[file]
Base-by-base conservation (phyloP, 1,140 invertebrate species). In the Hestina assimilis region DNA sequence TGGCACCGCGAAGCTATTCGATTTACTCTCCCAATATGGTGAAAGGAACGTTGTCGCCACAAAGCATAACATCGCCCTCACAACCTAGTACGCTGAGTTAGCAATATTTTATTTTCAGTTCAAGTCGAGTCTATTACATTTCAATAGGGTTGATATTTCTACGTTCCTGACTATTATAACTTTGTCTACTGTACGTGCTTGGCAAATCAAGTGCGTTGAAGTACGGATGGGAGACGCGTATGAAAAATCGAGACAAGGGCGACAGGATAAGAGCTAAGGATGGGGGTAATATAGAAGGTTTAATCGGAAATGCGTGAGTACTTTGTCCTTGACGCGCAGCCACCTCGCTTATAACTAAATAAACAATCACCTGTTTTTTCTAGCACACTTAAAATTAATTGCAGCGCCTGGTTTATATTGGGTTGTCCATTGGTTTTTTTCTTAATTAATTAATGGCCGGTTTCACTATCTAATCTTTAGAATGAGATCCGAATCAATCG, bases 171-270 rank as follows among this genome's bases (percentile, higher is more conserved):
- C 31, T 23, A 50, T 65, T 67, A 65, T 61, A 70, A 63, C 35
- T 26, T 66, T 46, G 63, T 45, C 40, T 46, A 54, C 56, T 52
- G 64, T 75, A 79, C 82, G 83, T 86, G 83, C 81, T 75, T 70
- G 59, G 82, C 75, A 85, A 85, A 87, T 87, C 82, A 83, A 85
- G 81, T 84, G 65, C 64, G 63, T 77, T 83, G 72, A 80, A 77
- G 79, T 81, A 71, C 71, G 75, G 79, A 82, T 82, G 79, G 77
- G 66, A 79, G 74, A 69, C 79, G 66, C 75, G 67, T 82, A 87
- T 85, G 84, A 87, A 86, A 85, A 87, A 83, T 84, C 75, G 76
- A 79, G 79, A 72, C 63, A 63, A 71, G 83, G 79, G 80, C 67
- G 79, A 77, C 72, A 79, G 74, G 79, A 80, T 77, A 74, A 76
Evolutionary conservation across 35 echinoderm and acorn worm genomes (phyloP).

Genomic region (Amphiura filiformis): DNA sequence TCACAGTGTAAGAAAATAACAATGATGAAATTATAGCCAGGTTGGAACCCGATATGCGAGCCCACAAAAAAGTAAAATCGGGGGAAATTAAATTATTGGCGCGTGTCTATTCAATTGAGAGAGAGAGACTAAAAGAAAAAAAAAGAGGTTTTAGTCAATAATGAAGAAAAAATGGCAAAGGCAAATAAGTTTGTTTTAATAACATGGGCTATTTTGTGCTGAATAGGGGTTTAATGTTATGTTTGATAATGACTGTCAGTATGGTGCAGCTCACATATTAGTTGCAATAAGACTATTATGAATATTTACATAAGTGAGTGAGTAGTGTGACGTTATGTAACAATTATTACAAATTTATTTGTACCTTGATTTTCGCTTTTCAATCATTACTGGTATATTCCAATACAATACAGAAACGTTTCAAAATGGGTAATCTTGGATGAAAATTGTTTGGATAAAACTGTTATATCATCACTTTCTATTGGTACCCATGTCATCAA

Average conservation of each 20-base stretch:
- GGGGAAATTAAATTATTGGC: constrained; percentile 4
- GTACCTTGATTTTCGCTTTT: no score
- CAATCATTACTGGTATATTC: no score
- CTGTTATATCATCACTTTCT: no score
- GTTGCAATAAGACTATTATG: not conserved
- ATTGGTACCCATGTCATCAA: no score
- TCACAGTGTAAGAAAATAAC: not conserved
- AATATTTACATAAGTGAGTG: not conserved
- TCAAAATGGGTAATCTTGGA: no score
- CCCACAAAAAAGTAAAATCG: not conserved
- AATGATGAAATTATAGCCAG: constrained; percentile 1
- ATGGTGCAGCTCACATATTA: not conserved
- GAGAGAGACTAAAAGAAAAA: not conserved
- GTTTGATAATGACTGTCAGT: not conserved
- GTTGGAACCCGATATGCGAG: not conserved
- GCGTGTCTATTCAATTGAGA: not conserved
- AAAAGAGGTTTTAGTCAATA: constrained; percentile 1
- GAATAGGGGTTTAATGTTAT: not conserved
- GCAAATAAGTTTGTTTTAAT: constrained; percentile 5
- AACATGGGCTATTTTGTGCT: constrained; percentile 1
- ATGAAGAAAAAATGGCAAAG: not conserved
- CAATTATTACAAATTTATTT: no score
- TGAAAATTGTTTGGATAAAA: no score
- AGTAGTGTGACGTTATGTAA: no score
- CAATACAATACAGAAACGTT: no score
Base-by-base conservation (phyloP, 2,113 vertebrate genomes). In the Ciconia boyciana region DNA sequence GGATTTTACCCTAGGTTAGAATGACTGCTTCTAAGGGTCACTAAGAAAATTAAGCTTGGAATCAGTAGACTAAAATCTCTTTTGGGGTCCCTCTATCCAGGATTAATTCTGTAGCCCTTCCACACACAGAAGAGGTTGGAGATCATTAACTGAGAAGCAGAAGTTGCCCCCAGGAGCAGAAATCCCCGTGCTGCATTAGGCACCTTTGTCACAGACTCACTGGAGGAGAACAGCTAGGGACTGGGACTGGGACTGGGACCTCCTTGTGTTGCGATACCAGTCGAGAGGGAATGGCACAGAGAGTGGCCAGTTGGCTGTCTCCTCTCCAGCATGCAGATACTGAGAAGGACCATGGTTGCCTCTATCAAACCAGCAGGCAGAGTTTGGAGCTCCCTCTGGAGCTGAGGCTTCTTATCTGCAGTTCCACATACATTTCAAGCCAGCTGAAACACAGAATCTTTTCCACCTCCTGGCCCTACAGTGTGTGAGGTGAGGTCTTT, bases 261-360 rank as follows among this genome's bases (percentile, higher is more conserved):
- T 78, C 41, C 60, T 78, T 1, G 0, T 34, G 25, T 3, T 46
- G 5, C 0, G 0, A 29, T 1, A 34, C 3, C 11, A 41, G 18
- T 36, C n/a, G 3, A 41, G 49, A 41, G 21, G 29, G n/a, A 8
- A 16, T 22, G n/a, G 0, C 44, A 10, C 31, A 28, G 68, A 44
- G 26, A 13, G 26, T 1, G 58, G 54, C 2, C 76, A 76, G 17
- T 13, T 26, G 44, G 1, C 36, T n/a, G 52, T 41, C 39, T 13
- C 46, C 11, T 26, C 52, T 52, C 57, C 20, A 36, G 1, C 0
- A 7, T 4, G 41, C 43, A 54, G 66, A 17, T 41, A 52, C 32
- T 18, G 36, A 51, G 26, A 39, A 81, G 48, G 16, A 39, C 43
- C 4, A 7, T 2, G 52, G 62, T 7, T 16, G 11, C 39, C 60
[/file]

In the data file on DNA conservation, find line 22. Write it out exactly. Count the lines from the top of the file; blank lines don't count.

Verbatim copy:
- AATATTTACATAAGTGAGTG: not conserved